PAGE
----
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Drivers who feel the need for speed better hit the brakes or be ready to see blue lights in their rear-view mirror during Operation Southern Slow Down. From July 18 – 24, this speed enforcement and education campaign, formerly called Operation Southern Shield, returns in five southeastern states: Alabama, Florida, Georgia, South Carolina, and Tennessee.
State troopers and local law enforcement officers will conduct concentrated enforcement on interstates and state highways in these five states for the entire week in a team effort to stop the increase in drivers traveling at speeds well above the legal limit. Law enforcement agencies in the southeast and across the nation have seen a substantial increase in the number of vehicles traveling at speeds above 100 miles per hour in the last two years.
Federal highway safety data shows that the youngest drivers on the road are involved in speed-related fatal crashes more than any other age group. Thirty-five percent of male drivers and 18 percent of female drivers in the 15-to-20-year-old age group were involved in fatal crashes nationwide in 2020.
In the southeast, the number of people killed in speed-related crashes in Alabama, Florida, Georgia, South Carolina, and Tennessee increased by 14 percent in 2020 compared to 2019. There were 1,611 persons killed in traffic crashes that involved speeding in these five states in 2020 and 1,418 persons killed in crashes involving speeding the prior year.
Operation Southern Slow Down began in 2017 when the five states in NHTSA’s Region 4 decided to hold a week-long joint speed enforcement and education campaign in the third week of July with the goal of reducing crashes and saving lives.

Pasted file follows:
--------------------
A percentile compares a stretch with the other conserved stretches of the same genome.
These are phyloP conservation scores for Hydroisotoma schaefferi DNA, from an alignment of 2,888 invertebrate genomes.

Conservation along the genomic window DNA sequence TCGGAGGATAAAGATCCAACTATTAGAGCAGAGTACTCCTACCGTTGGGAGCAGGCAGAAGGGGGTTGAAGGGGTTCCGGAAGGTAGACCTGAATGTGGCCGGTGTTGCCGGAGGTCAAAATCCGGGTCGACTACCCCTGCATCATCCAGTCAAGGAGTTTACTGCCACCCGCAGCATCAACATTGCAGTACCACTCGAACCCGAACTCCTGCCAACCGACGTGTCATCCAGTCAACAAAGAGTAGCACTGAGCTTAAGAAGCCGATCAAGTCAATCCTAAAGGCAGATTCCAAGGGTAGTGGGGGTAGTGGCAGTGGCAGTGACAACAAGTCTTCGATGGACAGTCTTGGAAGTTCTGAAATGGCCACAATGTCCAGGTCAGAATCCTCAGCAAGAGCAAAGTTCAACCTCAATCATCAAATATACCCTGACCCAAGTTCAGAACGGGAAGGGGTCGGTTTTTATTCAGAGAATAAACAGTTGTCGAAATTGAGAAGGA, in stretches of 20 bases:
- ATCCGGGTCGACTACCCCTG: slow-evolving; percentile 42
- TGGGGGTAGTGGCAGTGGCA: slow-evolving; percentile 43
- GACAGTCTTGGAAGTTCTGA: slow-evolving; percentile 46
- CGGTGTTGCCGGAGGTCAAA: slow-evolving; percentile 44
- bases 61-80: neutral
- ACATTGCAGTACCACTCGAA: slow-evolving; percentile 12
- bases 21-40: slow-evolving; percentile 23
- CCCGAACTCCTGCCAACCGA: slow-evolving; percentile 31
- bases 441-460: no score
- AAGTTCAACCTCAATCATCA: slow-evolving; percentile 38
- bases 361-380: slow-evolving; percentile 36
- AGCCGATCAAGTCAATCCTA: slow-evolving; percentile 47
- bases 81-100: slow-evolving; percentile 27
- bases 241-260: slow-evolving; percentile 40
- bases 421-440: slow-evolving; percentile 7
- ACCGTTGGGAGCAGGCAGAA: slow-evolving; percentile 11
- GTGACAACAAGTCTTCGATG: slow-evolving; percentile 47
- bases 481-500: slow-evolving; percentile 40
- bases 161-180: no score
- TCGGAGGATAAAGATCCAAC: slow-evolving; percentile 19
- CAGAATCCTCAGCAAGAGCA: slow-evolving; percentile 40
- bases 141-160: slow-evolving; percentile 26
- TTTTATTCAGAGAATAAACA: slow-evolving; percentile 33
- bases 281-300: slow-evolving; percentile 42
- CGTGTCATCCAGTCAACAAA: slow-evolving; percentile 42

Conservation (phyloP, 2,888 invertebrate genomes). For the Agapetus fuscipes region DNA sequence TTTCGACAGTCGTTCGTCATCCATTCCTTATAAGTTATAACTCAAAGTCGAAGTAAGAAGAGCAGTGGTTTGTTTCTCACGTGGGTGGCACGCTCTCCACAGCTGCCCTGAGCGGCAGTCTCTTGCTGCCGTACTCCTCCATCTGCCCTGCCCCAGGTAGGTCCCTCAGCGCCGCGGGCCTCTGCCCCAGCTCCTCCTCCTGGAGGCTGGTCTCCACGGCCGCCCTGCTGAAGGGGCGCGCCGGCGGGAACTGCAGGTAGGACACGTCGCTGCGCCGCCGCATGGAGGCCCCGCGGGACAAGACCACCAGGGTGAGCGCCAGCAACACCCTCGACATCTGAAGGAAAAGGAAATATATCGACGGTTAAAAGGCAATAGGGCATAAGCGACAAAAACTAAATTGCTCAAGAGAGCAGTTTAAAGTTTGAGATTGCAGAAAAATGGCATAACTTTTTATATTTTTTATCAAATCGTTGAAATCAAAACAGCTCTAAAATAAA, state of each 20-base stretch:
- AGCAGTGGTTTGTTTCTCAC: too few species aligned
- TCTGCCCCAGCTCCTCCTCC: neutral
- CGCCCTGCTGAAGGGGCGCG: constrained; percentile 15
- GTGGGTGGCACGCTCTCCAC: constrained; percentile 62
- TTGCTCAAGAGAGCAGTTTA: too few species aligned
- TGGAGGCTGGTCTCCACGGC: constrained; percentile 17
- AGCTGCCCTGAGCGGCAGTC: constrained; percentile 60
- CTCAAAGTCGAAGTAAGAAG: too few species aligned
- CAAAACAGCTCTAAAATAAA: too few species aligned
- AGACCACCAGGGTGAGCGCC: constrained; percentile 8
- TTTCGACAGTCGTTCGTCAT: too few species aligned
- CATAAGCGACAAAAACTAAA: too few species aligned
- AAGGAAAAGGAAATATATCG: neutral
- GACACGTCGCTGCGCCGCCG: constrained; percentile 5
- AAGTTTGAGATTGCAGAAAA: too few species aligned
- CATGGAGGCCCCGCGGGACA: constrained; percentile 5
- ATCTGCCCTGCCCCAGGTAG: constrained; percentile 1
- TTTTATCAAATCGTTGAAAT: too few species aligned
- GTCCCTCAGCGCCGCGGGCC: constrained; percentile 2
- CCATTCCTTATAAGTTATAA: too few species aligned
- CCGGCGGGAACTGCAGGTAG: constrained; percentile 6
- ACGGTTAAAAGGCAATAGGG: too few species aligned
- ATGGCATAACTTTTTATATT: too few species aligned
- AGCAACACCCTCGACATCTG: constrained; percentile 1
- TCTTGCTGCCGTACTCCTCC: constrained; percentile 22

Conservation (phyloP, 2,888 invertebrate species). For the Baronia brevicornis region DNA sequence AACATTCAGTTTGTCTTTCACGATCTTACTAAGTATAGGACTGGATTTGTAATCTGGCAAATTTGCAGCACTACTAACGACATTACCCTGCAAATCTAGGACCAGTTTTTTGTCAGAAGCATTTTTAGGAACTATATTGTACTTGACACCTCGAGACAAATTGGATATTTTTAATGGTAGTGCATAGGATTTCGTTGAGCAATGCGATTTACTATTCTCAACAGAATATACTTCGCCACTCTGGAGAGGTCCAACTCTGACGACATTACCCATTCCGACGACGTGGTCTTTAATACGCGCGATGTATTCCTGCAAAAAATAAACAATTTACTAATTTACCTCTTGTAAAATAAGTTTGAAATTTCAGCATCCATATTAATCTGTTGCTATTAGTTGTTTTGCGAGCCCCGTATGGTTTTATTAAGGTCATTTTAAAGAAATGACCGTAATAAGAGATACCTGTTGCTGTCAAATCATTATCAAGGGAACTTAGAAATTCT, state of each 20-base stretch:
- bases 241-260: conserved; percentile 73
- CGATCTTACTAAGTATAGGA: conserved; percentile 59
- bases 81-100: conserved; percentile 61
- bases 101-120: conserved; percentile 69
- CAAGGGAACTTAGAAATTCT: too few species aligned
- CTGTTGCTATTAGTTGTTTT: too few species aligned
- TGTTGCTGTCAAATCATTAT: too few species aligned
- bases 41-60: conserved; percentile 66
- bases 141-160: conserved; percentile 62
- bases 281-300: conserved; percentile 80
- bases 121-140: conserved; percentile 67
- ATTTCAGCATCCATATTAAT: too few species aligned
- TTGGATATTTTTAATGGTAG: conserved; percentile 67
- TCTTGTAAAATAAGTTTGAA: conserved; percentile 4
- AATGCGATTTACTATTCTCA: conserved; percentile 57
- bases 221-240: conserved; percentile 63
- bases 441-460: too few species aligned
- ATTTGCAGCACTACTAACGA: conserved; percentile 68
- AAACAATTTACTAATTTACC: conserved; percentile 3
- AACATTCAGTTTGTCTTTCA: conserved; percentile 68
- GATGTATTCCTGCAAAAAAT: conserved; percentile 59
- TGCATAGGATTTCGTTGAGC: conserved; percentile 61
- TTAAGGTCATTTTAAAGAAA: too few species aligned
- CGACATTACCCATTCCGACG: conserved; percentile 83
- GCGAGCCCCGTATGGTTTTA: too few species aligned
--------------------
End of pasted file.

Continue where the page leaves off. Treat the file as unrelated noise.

Firefighters were able to save a man drowning in the Tennessee River according to CFD.
In a press release, CFD says someone called 911 reporting an overturned kayak and a man struggling in the water.
One of the fire department’s fireboats responded to the call according to the press release.
The man was reportedly not wearing a life jacket and tried to swim back to the recreation area due to his kayak having a hole in it.
CFD says the man was extremely fatigued when they got him, though he is alert and conscious.
Tim Siniard reports: Garett Hammontree has resigned from the Charleston City Commission, citing “personal reasons.”
In a letter read aloud Tuesday night, July 12, by Charleston Mayor Donna McDermott during the commission meeting, Hammontree, who was not present at the meeting, stated it had “been an honor to serve the city and its people, but, for personal reasons,” his “resignation is unavoidable.”
Although Hammontree did not elaborate regarding the reasons for his resignation, McDermott and Vice Mayor Frankie McCartney confirmed to the Cleveland Daily Banner they had learned from the Charleston Police Department several weeks ago that Hammontree was under investigation.
However, McDermott and McCartney did not disclose details.
Due to the vacancy, McDermott said a search for Hammontree’s replacement has begun and that candidates interested in the commission seat may pick up a questionnaire at city offices.
The candidate selected will serve the remainder of Hammontree’s term and will run for election in 2024.
Hammontree was selected by the commission in 2020 to fill a vacancy caused by the death of longtime Charleston Mayor Walter Goode.